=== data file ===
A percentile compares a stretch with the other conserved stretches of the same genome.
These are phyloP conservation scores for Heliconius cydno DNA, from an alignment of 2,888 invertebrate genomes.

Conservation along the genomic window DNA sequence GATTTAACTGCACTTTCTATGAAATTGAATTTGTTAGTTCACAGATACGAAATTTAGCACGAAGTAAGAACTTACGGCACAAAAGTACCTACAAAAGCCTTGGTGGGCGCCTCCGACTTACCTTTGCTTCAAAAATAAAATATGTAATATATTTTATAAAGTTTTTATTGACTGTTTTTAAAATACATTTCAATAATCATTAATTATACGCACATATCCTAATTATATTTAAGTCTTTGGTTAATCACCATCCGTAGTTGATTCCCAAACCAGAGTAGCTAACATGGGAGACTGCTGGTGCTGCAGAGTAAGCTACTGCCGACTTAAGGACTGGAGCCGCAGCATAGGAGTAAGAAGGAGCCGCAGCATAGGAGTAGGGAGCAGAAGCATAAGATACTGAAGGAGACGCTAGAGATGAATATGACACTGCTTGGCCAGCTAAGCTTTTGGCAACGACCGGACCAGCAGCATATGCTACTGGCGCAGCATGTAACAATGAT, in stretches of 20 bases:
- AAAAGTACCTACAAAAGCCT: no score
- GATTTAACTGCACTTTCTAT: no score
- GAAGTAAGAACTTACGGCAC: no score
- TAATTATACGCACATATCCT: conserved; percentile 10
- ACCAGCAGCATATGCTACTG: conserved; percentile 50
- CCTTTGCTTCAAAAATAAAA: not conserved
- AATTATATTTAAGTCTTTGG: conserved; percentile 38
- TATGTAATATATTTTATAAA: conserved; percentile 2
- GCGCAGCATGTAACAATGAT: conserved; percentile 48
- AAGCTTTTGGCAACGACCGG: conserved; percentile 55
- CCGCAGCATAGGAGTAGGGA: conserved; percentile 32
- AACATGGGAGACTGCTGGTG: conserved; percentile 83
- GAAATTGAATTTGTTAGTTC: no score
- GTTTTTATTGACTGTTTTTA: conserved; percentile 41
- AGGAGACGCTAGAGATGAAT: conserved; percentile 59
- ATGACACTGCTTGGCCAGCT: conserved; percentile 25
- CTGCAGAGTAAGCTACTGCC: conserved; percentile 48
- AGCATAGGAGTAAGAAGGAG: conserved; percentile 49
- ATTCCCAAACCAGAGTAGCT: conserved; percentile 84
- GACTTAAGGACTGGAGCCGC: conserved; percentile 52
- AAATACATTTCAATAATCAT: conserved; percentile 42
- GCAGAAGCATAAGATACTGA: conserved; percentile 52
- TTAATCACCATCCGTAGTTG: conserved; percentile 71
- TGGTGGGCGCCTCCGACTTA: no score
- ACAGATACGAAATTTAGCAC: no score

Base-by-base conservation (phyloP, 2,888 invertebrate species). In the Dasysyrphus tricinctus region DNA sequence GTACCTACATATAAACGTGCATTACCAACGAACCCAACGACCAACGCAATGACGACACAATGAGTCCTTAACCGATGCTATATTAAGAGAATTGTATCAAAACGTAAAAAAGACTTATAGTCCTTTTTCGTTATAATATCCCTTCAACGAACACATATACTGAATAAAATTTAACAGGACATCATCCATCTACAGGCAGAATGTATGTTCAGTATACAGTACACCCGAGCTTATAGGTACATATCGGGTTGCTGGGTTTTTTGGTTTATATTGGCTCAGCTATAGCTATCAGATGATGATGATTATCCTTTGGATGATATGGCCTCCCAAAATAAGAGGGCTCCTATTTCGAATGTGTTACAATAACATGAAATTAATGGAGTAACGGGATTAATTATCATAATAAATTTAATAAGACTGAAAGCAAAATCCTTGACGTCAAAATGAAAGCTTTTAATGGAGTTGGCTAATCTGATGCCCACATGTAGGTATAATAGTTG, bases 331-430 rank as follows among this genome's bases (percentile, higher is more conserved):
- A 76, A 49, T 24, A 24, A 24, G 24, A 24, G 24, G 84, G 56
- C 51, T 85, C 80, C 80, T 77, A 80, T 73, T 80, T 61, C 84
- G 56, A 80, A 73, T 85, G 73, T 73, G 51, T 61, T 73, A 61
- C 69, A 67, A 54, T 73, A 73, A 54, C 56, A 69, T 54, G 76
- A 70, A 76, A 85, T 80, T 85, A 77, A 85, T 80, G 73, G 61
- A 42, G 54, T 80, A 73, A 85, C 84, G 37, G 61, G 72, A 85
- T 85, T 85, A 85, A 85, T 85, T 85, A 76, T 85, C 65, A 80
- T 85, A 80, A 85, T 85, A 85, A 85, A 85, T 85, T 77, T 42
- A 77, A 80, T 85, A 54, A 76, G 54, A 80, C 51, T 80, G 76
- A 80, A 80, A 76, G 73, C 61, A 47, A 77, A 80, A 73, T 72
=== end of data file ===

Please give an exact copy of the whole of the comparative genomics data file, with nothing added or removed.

A percentile compares a stretch with the other conserved stretches of the same genome.
These are phyloP conservation scores for Heliconius cydno DNA, from an alignment of 2,888 invertebrate genomes.

Conservation along the genomic window DNA sequence GATTTAACTGCACTTTCTATGAAATTGAATTTGTTAGTTCACAGATACGAAATTTAGCACGAAGTAAGAACTTACGGCACAAAAGTACCTACAAAAGCCTTGGTGGGCGCCTCCGACTTACCTTTGCTTCAAAAATAAAATATGTAATATATTTTATAAAGTTTTTATTGACTGTTTTTAAAATACATTTCAATAATCATTAATTATACGCACATATCCTAATTATATTTAAGTCTTTGGTTAATCACCATCCGTAGTTGATTCCCAAACCAGAGTAGCTAACATGGGAGACTGCTGGTGCTGCAGAGTAAGCTACTGCCGACTTAAGGACTGGAGCCGCAGCATAGGAGTAAGAAGGAGCCGCAGCATAGGAGTAGGGAGCAGAAGCATAAGATACTGAAGGAGACGCTAGAGATGAATATGACACTGCTTGGCCAGCTAAGCTTTTGGCAACGACCGGACCAGCAGCATATGCTACTGGCGCAGCATGTAACAATGAT, in stretches of 20 bases:
- AAAAGTACCTACAAAAGCCT: no score
- GATTTAACTGCACTTTCTAT: no score
- GAAGTAAGAACTTACGGCAC: no score
- TAATTATACGCACATATCCT: conserved; percentile 10
- ACCAGCAGCATATGCTACTG: conserved; percentile 50
- CCTTTGCTTCAAAAATAAAA: not conserved
- AATTATATTTAAGTCTTTGG: conserved; percentile 38
- TATGTAATATATTTTATAAA: conserved; percentile 2
- GCGCAGCATGTAACAATGAT: conserved; percentile 48
- AAGCTTTTGGCAACGACCGG: conserved; percentile 55
- CCGCAGCATAGGAGTAGGGA: conserved; percentile 32
- AACATGGGAGACTGCTGGTG: conserved; percentile 83
- GAAATTGAATTTGTTAGTTC: no score
- GTTTTTATTGACTGTTTTTA: conserved; percentile 41
- AGGAGACGCTAGAGATGAAT: conserved; percentile 59
- ATGACACTGCTTGGCCAGCT: conserved; percentile 25
- CTGCAGAGTAAGCTACTGCC: conserved; percentile 48
- AGCATAGGAGTAAGAAGGAG: conserved; percentile 49
- ATTCCCAAACCAGAGTAGCT: conserved; percentile 84
- GACTTAAGGACTGGAGCCGC: conserved; percentile 52
- AAATACATTTCAATAATCAT: conserved; percentile 42
- GCAGAAGCATAAGATACTGA: conserved; percentile 52
- TTAATCACCATCCGTAGTTG: conserved; percentile 71
- TGGTGGGCGCCTCCGACTTA: no score
- ACAGATACGAAATTTAGCAC: no score

Base-by-base conservation (phyloP, 2,888 invertebrate species). In the Dasysyrphus tricinctus region DNA sequence GTACCTACATATAAACGTGCATTACCAACGAACCCAACGACCAACGCAATGACGACACAATGAGTCCTTAACCGATGCTATATTAAGAGAATTGTATCAAAACGTAAAAAAGACTTATAGTCCTTTTTCGTTATAATATCCCTTCAACGAACACATATACTGAATAAAATTTAACAGGACATCATCCATCTACAGGCAGAATGTATGTTCAGTATACAGTACACCCGAGCTTATAGGTACATATCGGGTTGCTGGGTTTTTTGGTTTATATTGGCTCAGCTATAGCTATCAGATGATGATGATTATCCTTTGGATGATATGGCCTCCCAAAATAAGAGGGCTCCTATTTCGAATGTGTTACAATAACATGAAATTAATGGAGTAACGGGATTAATTATCATAATAAATTTAATAAGACTGAAAGCAAAATCCTTGACGTCAAAATGAAAGCTTTTAATGGAGTTGGCTAATCTGATGCCCACATGTAGGTATAATAGTTG, bases 331-430 rank as follows among this genome's bases (percentile, higher is more conserved):
- A 76, A 49, T 24, A 24, A 24, G 24, A 24, G 24, G 84, G 56
- C 51, T 85, C 80, C 80, T 77, A 80, T 73, T 80, T 61, C 84
- G 56, A 80, A 73, T 85, G 73, T 73, G 51, T 61, T 73, A 61
- C 69, A 67, A 54, T 73, A 73, A 54, C 56, A 69, T 54, G 76
- A 70, A 76, A 85, T 80, T 85, A 77, A 85, T 80, G 73, G 61
- A 42, G 54, T 80, A 73, A 85, C 84, G 37, G 61, G 72, A 85
- T 85, T 85, A 85, A 85, T 85, T 85, A 76, T 85, C 65, A 80
- T 85, A 80, A 85, T 85, A 85, A 85, A 85, T 85, T 77, T 42
- A 77, A 80, T 85, A 54, A 76, G 54, A 80, C 51, T 80, G 76
- A 80, A 80, A 76, G 73, C 61, A 47, A 77, A 80, A 73, T 72